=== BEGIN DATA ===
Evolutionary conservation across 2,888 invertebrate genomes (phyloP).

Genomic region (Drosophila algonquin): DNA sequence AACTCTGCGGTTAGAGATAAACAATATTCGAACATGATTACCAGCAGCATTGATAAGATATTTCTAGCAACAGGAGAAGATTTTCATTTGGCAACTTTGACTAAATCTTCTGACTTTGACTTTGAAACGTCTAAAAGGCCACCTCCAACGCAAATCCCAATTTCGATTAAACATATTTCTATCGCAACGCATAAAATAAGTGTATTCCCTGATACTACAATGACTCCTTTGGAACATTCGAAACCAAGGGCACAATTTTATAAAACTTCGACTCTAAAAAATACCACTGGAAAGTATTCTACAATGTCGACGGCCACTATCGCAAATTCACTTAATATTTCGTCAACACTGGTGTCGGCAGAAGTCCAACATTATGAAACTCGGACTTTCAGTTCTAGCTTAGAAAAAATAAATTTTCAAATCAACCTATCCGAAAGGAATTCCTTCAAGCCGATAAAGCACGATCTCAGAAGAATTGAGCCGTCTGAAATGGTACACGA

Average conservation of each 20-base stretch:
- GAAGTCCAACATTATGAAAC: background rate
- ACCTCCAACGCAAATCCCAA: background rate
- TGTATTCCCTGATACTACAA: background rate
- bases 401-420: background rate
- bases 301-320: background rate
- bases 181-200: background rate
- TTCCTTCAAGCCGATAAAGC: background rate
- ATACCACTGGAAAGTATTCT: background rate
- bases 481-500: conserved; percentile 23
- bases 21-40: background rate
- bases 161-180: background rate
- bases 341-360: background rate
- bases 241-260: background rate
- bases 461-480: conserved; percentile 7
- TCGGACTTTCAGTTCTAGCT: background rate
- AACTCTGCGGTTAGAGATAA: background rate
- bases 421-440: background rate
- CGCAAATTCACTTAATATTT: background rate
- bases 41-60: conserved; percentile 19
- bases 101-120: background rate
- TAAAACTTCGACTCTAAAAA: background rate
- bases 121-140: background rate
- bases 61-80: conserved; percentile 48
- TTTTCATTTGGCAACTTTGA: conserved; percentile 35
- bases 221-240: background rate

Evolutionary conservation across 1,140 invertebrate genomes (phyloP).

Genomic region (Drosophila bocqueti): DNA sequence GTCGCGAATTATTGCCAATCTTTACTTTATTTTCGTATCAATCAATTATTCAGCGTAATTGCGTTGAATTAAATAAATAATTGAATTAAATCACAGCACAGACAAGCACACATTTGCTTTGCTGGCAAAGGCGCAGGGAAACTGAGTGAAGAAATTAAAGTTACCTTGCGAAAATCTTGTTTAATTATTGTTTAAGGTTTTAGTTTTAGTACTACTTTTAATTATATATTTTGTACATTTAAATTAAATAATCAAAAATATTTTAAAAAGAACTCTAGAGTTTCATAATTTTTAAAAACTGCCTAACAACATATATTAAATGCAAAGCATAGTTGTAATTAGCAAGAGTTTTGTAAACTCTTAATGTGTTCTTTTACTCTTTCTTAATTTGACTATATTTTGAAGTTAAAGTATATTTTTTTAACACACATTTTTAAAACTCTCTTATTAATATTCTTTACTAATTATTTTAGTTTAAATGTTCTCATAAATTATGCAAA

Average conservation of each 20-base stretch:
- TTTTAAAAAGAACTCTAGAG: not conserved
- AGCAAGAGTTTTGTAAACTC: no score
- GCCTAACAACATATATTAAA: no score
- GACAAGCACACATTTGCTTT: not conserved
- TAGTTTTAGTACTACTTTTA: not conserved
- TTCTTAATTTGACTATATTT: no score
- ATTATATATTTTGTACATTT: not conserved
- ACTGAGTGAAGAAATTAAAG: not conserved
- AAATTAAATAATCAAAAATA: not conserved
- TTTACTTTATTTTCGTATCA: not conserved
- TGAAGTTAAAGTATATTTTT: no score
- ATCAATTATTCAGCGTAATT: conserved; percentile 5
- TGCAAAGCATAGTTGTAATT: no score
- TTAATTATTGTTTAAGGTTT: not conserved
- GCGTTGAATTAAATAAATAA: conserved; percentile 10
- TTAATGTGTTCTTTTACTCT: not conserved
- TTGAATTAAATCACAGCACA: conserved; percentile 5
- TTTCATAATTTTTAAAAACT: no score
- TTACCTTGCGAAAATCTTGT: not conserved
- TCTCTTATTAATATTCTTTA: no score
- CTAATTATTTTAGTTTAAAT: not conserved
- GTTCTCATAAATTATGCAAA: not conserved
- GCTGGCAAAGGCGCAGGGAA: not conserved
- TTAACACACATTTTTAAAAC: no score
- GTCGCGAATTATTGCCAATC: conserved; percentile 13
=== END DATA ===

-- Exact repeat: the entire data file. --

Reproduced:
Evolutionary conservation across 2,888 invertebrate genomes (phyloP).

Genomic region (Drosophila algonquin): DNA sequence AACTCTGCGGTTAGAGATAAACAATATTCGAACATGATTACCAGCAGCATTGATAAGATATTTCTAGCAACAGGAGAAGATTTTCATTTGGCAACTTTGACTAAATCTTCTGACTTTGACTTTGAAACGTCTAAAAGGCCACCTCCAACGCAAATCCCAATTTCGATTAAACATATTTCTATCGCAACGCATAAAATAAGTGTATTCCCTGATACTACAATGACTCCTTTGGAACATTCGAAACCAAGGGCACAATTTTATAAAACTTCGACTCTAAAAAATACCACTGGAAAGTATTCTACAATGTCGACGGCCACTATCGCAAATTCACTTAATATTTCGTCAACACTGGTGTCGGCAGAAGTCCAACATTATGAAACTCGGACTTTCAGTTCTAGCTTAGAAAAAATAAATTTTCAAATCAACCTATCCGAAAGGAATTCCTTCAAGCCGATAAAGCACGATCTCAGAAGAATTGAGCCGTCTGAAATGGTACACGA

Average conservation of each 20-base stretch:
- GAAGTCCAACATTATGAAAC: background rate
- ACCTCCAACGCAAATCCCAA: background rate
- TGTATTCCCTGATACTACAA: background rate
- bases 401-420: background rate
- bases 301-320: background rate
- bases 181-200: background rate
- TTCCTTCAAGCCGATAAAGC: background rate
- ATACCACTGGAAAGTATTCT: background rate
- bases 481-500: conserved; percentile 23
- bases 21-40: background rate
- bases 161-180: background rate
- bases 341-360: background rate
- bases 241-260: background rate
- bases 461-480: conserved; percentile 7
- TCGGACTTTCAGTTCTAGCT: background rate
- AACTCTGCGGTTAGAGATAA: background rate
- bases 421-440: background rate
- CGCAAATTCACTTAATATTT: background rate
- bases 41-60: conserved; percentile 19
- bases 101-120: background rate
- TAAAACTTCGACTCTAAAAA: background rate
- bases 121-140: background rate
- bases 61-80: conserved; percentile 48
- TTTTCATTTGGCAACTTTGA: conserved; percentile 35
- bases 221-240: background rate

Evolutionary conservation across 1,140 invertebrate genomes (phyloP).

Genomic region (Drosophila bocqueti): DNA sequence GTCGCGAATTATTGCCAATCTTTACTTTATTTTCGTATCAATCAATTATTCAGCGTAATTGCGTTGAATTAAATAAATAATTGAATTAAATCACAGCACAGACAAGCACACATTTGCTTTGCTGGCAAAGGCGCAGGGAAACTGAGTGAAGAAATTAAAGTTACCTTGCGAAAATCTTGTTTAATTATTGTTTAAGGTTTTAGTTTTAGTACTACTTTTAATTATATATTTTGTACATTTAAATTAAATAATCAAAAATATTTTAAAAAGAACTCTAGAGTTTCATAATTTTTAAAAACTGCCTAACAACATATATTAAATGCAAAGCATAGTTGTAATTAGCAAGAGTTTTGTAAACTCTTAATGTGTTCTTTTACTCTTTCTTAATTTGACTATATTTTGAAGTTAAAGTATATTTTTTTAACACACATTTTTAAAACTCTCTTATTAATATTCTTTACTAATTATTTTAGTTTAAATGTTCTCATAAATTATGCAAA

Average conservation of each 20-base stretch:
- TTTTAAAAAGAACTCTAGAG: not conserved
- AGCAAGAGTTTTGTAAACTC: no score
- GCCTAACAACATATATTAAA: no score
- GACAAGCACACATTTGCTTT: not conserved
- TAGTTTTAGTACTACTTTTA: not conserved
- TTCTTAATTTGACTATATTT: no score
- ATTATATATTTTGTACATTT: not conserved
- ACTGAGTGAAGAAATTAAAG: not conserved
- AAATTAAATAATCAAAAATA: not conserved
- TTTACTTTATTTTCGTATCA: not conserved
- TGAAGTTAAAGTATATTTTT: no score
- ATCAATTATTCAGCGTAATT: conserved; percentile 5
- TGCAAAGCATAGTTGTAATT: no score
- TTAATTATTGTTTAAGGTTT: not conserved
- GCGTTGAATTAAATAAATAA: conserved; percentile 10
- TTAATGTGTTCTTTTACTCT: not conserved
- TTGAATTAAATCACAGCACA: conserved; percentile 5
- TTTCATAATTTTTAAAAACT: no score
- TTACCTTGCGAAAATCTTGT: not conserved
- TCTCTTATTAATATTCTTTA: no score
- CTAATTATTTTAGTTTAAAT: not conserved
- GTTCTCATAAATTATGCAAA: not conserved
- GCTGGCAAAGGCGCAGGGAA: not conserved
- TTAACACACATTTTTAAAAC: no score
- GTCGCGAATTATTGCCAATC: conserved; percentile 13